Emotional Wellbeing


Mandy Kloppers

What doesn’t kill you makes you stronger



 What doesn’t kill you makes you stronger

It’s a common saying, “what doesn’t kill you makes you stronger”,  that adds a touch of positivity and optimism to enduring hard times in life. To some extent it’s true – facing challenges in life does teach you skills and can help you to become more resilient. The problem with modern day life though is that for many of us, what “doesn’t kill us” never goes away. Instead of a challenge that comes along, stretches you to your maximum coping capacity and then disappears, modern day life leaves us in ‘fight, flight or freeze’ mode indefinitely. Being in this anxious state consistently is unnatural and exhausting for the body’s defenses, eventually causing exhaustion and facilitating anxiety, panic attacks and depression.

We are bombarded by information on a daily basis, information overload is never ending. We are ‘on call’ for longer than ever before – we can be reached at work and at home, day and night,  and through a variety of methods – emails, mobiles, the internet…Then there’s the reality of living in an imperfect world where we have to justify many injustices in order to cope with what goes on around us. Taxes, traffic jams and expectations from others and from ourselves. It’s no wonder that many of us seek drugs, alcohol and other forms of escapism to get a break.

Having the foresight and wisdom to know when to walk away is essential if you want to make yourself stronger and not weaken yourself to the point of no return. Facing stress for too long causes mental, physical and emotional fatigue – leading to indecisiveness, desensitisation and apathy. Powerlessness leads to “learned helplessness” – a state where you pretty much give up on yourself and accept “what is”.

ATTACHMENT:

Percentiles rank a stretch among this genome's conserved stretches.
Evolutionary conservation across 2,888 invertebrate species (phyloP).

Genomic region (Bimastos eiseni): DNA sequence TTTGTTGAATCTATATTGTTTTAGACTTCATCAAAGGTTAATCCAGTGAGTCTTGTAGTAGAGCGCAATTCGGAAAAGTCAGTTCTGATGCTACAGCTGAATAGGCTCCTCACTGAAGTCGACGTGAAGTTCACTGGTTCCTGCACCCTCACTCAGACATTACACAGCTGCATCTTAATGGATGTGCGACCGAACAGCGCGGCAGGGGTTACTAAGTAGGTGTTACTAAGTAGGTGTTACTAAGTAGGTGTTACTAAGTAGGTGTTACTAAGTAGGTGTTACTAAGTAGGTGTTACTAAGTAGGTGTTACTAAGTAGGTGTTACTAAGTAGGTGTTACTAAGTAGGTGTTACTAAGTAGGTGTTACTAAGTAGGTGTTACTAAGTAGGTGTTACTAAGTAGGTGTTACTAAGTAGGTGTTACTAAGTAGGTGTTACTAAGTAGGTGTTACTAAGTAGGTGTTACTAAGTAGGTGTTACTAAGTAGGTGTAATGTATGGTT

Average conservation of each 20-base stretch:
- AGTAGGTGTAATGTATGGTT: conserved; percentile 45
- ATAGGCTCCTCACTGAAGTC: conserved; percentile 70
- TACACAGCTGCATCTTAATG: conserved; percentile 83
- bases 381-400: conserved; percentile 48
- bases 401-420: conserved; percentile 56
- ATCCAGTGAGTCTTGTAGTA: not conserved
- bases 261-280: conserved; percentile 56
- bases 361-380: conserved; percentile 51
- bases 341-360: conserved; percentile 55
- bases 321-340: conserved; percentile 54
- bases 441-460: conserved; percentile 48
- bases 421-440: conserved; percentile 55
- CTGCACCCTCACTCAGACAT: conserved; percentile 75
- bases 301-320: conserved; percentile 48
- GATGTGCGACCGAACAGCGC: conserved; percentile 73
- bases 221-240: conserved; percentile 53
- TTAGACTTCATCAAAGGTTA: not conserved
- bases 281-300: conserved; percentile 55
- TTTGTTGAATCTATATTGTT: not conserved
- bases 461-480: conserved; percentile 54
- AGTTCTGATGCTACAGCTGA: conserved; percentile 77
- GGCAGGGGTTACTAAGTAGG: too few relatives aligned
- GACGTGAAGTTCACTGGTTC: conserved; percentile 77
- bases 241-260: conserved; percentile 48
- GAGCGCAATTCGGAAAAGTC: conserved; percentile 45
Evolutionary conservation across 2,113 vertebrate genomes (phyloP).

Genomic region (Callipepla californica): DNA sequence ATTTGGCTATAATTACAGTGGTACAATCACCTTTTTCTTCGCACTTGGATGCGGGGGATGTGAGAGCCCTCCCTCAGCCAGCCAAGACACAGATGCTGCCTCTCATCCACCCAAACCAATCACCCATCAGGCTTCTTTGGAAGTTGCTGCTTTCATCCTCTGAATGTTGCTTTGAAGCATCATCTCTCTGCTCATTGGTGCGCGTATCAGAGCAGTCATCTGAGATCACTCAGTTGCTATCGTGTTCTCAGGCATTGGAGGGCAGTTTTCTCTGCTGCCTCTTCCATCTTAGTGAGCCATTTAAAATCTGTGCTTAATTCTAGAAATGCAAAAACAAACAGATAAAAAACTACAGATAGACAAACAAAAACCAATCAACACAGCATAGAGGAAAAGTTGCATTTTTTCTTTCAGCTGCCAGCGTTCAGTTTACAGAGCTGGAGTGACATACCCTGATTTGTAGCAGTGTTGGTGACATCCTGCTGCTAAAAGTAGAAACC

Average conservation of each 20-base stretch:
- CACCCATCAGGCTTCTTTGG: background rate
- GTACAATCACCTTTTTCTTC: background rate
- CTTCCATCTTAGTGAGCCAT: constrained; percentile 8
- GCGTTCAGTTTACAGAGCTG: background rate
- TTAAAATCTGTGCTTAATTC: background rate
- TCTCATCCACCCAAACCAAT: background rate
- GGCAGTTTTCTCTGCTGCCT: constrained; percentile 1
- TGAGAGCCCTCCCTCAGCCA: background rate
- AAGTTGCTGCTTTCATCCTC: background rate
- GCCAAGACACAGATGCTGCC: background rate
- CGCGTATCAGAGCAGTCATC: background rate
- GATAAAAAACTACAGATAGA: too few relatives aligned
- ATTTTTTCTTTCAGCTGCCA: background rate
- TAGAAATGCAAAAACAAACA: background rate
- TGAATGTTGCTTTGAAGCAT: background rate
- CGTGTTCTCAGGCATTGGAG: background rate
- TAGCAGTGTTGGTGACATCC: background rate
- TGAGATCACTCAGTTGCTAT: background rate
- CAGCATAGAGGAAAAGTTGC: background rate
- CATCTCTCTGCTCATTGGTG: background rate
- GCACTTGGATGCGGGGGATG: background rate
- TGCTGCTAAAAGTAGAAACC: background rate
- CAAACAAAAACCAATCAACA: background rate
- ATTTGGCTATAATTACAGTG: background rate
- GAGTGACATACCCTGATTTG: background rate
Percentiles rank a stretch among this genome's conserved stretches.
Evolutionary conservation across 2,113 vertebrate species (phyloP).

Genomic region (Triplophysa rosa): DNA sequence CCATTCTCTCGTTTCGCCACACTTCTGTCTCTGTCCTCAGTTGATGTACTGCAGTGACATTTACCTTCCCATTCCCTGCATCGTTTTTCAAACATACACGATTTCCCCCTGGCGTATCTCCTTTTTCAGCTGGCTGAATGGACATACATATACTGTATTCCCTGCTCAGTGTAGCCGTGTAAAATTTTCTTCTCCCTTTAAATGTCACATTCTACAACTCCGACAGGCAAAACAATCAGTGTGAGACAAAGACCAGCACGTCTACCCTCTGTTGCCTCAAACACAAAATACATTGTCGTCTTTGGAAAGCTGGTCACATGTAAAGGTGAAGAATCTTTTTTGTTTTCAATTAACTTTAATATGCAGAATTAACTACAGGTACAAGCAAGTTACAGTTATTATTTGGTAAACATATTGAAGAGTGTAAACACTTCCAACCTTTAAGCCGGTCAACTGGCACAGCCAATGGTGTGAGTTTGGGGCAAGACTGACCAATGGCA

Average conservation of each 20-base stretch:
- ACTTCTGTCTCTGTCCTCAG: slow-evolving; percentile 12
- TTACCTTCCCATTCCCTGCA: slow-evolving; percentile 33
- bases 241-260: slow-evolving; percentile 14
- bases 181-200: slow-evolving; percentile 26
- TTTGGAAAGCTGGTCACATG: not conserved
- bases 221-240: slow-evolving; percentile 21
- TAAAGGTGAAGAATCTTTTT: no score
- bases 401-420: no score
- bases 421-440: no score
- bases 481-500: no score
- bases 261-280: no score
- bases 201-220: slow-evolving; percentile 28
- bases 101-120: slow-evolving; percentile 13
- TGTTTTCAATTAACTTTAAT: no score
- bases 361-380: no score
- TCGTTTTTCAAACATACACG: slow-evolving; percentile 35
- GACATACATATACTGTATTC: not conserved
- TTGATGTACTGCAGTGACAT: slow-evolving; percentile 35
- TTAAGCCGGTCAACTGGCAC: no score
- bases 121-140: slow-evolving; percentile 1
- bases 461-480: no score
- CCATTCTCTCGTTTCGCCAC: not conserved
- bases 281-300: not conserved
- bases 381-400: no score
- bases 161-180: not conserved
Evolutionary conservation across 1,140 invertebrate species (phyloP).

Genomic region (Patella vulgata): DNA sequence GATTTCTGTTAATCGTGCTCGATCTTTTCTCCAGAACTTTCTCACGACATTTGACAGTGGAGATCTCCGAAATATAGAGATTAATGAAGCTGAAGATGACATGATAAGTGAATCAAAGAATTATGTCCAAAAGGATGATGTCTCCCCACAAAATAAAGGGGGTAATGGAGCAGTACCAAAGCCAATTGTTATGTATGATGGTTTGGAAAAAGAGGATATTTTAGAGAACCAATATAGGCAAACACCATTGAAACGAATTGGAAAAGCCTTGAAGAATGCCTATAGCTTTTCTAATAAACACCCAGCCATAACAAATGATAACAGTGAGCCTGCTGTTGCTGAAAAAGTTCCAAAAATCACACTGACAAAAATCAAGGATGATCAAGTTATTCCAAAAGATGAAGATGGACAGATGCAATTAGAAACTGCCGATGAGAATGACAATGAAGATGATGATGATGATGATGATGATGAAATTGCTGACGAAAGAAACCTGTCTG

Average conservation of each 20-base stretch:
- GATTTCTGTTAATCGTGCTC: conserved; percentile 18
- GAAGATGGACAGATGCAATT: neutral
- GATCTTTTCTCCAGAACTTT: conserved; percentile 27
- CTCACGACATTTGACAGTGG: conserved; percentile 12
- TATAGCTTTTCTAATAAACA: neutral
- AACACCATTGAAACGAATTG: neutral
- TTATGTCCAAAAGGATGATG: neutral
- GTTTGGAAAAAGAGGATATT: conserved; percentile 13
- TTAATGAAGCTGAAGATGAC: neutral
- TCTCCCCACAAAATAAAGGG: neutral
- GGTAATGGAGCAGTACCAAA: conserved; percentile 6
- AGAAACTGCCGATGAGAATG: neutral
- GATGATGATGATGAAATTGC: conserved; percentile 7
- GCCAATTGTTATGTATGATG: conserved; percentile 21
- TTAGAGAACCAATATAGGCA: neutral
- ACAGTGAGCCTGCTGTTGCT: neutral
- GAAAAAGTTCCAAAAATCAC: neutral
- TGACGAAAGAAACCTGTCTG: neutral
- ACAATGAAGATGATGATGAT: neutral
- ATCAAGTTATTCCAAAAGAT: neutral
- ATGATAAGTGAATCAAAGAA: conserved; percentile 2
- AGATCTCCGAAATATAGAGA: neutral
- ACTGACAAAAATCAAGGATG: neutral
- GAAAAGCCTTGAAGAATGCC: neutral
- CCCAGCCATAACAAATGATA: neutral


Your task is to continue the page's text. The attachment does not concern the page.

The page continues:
The main message of this post is to evaluate your challenges. Know the difference between the challenges that will help you grow and empower you as a person and the challenges that will chip away at your resolve and your sense of self and happiness. An ongoing stressful situation will undoubtedly end up leaving you feeling so empty that you no longer have the strength to resolve the situation.

I see this often in unhappy marriages, miserable jobs that people hate but that they go to day after day and it many other scenarios where people have given up their power of choice and accepted their unhappy existence. Well, you know what? You don’t HAVE to accept anything. You can, step by step, change your situation and move towards a life that you feel happier with.

What doesn’t kill you doesn’t necessarily make you stronger, it can lead you to becoming disempowered and feeling helpless. The length of time is critical. Let something negative continue for longer than a year and you are asking for trouble. If you need help doing this, get in touch with a counsellor or therapist to help you create some goals and put a plan in place to get there.

Slowly does it as long as it’s in the right direction.

Mandy X

Photo by CJS*64 A man with a camera

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